During three years as head of the Innovation Exchange for Environmental Defense Fund he demonstrated new partnership approaches to catalyze rapid and widespread adoption of environmental innovation in business. Focusing on network building and peer-production and using a variety of social networking tools he engaged “doers” to accelerate information sharing, learning, and innovation.
David helped found and spent 14 years at Forum One Communications, a 100-person Internet development company in Alexandria, VA. At Forum One he worked with leading social organizations including the World Bank, Center for Global Development, and PBS.
He is author of “Designing Open Projects: Lessons From Internet Pioneers” released by IBM Center for the Business of Government and co-wrote “Citizen Voice in a Globalized World” for the Global Citizen Foundation.
David has an MPP from the Kennedy School at Harvard and a BS from Texas A&M University. He lives in Oakland CA with his wife Claudia Williams.
Saskia is a devoted sustainability advocate intent on making a difference. She is a social entrepreneur, co-founder of match4action, and a General Manager with years of experience working on collaborative social efforts with vision and engagement.
Extremely knowledgeable of the tourism and travel industry, but also of global environmental and human resources, Saskia lends her commitment and energy to initiatives to improve the world through sustainability, social commitment, and responding to need with action.
Her strong suits are leadership of people, innovative thinking, practical change management, design thinking and business planning, teambuilding, and positive realism.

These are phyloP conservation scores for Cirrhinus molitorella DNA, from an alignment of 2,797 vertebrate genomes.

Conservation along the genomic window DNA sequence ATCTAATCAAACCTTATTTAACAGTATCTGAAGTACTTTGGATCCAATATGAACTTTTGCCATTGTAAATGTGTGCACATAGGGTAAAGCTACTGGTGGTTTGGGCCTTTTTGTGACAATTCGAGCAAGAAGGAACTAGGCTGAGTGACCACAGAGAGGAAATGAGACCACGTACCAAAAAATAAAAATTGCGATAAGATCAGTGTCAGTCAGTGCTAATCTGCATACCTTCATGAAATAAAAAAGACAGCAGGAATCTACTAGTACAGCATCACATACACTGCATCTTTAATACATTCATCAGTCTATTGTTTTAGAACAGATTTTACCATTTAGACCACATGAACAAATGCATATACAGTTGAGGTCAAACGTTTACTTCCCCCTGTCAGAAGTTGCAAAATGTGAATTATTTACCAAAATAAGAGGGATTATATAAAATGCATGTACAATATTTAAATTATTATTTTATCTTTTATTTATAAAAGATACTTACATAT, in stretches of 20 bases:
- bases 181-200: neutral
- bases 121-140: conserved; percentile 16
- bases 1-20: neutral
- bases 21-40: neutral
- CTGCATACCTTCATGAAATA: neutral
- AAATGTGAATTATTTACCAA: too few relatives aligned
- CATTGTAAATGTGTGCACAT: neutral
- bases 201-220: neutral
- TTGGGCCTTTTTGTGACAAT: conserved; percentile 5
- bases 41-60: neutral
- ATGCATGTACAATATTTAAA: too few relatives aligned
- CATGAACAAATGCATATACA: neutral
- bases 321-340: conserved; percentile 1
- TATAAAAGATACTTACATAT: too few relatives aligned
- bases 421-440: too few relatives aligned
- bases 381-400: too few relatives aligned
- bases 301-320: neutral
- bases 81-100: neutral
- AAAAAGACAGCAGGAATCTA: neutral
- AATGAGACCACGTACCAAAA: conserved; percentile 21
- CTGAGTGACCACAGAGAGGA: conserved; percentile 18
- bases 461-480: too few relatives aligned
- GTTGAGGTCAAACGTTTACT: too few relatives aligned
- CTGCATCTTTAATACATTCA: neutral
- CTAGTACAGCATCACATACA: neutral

Indefatigable, and idea-driven, Saskia challenges and questions until the most efficient solution is reach from all angles. Saskia focuses on action and delivery towards the end goal, and is not afraid to make decisions.
Co-founder of OSE Ventures, social venture lab based in Oxford Social Entrepreneurs Society in Oxford University.
Oxford MBA, digital marketer & strategist.
Before MBA, worked at Ogilvy&Mather and BBDO worldwide as digital marketer.
Aso, co-founded NPO Zerogravity&Co, providing arts education and workshops for underserved communities in urban cities.
Grant Holton Co-Founder sustainavistas.org Mobile Technology Startups Agriculture Partnerships Biodiversity for Sustainability Techforgood Networking Business Development inkedin.com/in/grant-holton
Bob Spoer is Chief Enterpreneur for People. A veteran of Silicon Valley search Spoer has recruited business and technical innovators globally for a number of Silicon Valley companies. In addition to LinkedIn, he has worked with Bloom Energy, Trimble and Teknekron. He began his search career with Spencer Stuart based in Hong Kong. “Recruiting for Good”, sponsored by the Linkedin for Good Foundation, enables teams of employees to “crowdsource” the best talent for key executive and technical roles for NGOs on a pro bono basis. It has shown promise as a productive model for cross sector collaboration for hiring as well as professional development and knowledge transfer. Pro bono clients have included the White House Presidential Innovation Fellows, Playworks, Global Network Initiative and Ashoka.
We’re all confirmed. We have a broader ecosystem of allies who have participated in #systemschange.
- CrowdDoing Chief Systemic Change Officer, Bobby Fishkin
- Systemic Change by CrowdDoing
- Skoll World Forum Systemic Change Hackathon
- Skoll World Forum Systemic Change Hackathon
- SOCAP 2015
- Cooperative Advantage
- Fair Share Model
- Match4Action Foundation
- Saskia Verraes on Radical Collaboration
- Karl on Fair Share Model
- What is Cooperative Advantage?
- What are the most potent elements of cooperative advantage?
- What is required to adopt cooperative advantage?
- "Going upstream to prevent harm, a strategy for systemic change", #systemschange by CrowdDoing.world
- "Making the invisible visible to make systemic change feasible" May 22nd 2020, #systemschange
- Alignment Without Agreement- Strategies for Systems Change hosted by CrowdDoing.world
- Systemic Change conversation between Bobby Fishkin of CrowdDoing & Open Innovation Brazil
- Visual summary of hackathon
- Grant Holton's organization
- Bob Spoer's professional link
- Bob Spoer Linkedin
- Grant Holton's linkedin
- Yangbo's Linkedin
- Saskia Linkedin